Our member Shai Feraro who also participated in the previous conference, was interviewed for Ethan Doyle White's blog.
BASR’s 2014 conference takes place on September 3-5th, at the Open University in Milton Keynes. This year’s conference has two themes: “religion, art and performance” and “the cutting edge”. Both can be interpreted broadly.
Religion, art and performance
Religion is at least represented in artistic and dramatic ways. It has been argued that theatre began in religious rituals, that visual arts began as demonstrations of religious knowledges, and that literature arose from religious myth-telling. Perhaps pre-modern arts of all kinds were fundamentally religious. Contemporary religion has interesting relationships with art and performance: from the use of ritual-like acts on stage to the staging of religious rites to impact a wide public; from the portrayal of religious themes in art to the emerging emphasis on “religion as act” or “religioning” in recent scholarly theorising. Perhaps religion is a performative art. Is it still valid to distinguish ritual from drama on the grounds that the former involves only participants while the latter invites audiences? What difference does the display of religious acts or things in museums, galleries, theatres, heritage and tourist venues make? Ideas and questions like these (and there are many more) seem likely to enhance the value of the study of religions to interdisciplinary scholarship. Perhaps the study of religion could be improved by dialogue with scholars of art or performance, and/or vice versa. The BASR 2014 conference provides an opportunity to explore these and other questions and debates. Therefore, we invite panels and papers about religion, art and performance (all defined broadly).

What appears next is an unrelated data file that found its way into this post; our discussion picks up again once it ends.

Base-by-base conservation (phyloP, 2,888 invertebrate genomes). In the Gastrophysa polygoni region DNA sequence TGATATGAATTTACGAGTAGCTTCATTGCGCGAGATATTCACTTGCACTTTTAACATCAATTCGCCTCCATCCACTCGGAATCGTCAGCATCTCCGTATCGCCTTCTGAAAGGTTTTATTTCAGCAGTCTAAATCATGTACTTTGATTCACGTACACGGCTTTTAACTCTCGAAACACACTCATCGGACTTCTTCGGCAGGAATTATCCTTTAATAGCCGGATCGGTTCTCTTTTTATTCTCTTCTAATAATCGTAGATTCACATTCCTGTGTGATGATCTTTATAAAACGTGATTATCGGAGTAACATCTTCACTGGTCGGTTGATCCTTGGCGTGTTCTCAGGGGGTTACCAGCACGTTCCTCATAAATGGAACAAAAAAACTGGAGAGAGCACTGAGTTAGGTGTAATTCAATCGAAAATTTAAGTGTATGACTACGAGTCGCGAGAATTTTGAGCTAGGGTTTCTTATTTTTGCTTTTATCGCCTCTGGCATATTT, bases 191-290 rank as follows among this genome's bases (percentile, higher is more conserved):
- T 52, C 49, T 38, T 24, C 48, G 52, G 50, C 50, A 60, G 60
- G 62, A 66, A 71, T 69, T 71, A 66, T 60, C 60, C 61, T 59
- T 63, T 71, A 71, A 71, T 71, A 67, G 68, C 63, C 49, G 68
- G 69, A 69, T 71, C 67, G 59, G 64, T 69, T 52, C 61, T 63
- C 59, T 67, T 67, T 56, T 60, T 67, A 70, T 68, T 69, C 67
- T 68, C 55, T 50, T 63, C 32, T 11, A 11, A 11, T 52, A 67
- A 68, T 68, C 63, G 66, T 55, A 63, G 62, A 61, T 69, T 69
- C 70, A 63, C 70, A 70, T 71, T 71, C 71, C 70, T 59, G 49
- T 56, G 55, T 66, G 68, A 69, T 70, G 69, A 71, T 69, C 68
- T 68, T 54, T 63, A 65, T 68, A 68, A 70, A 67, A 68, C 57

The cutting edge
Many BASR members also belong to scholarly associations for the study of specific religions or for the advancement of specific approaches to religion(s) (e.g. anthropology, philosophy, sociology and more). We invite panels on the cutting edge of debates that focus on specific religions or apply specific approaches. In doing so we hope various forms of cross-fertilisation will enrich the field of studies of religion.
The programme committee particularly invites panels but will gladly consider offers of individual papers on the conference themes. Papers should take 20 minutes (followed by 10 minutes discussion). Paper proposals should provide a title, abstract of no more than 250 words and the presenter’s name and institutional affiliation. Panel proposals should group papers together (to comprise a 90 minute session) and also provide a panel title, short abstract and the name of the panel convener / chair. Proposals for open roundtable and discussion sessions will be considered.
Proposals should be sent to firstname.lastname@example.org by July 16th 2014.
The 6th Israeli Conference for the Study of Contemporary Religion and Spirituality will take place at Tel Aviv University on April 23rd 2014. Here is the link to the conference program: http://humanities.tau.ac.il/religious_studies_eng/index.php/conference/program
An interview with Prof. Kathryn Rountree, who will present a paper in the Paganism session of the 6th Israeli Conference for the Study of Contemporary Religion and Spirituality: http://tomerpersicoenglish.wordpress.com/2014/04/09/neopaganism-feminism-nationalism-an-interview-with-kathryn-rountree/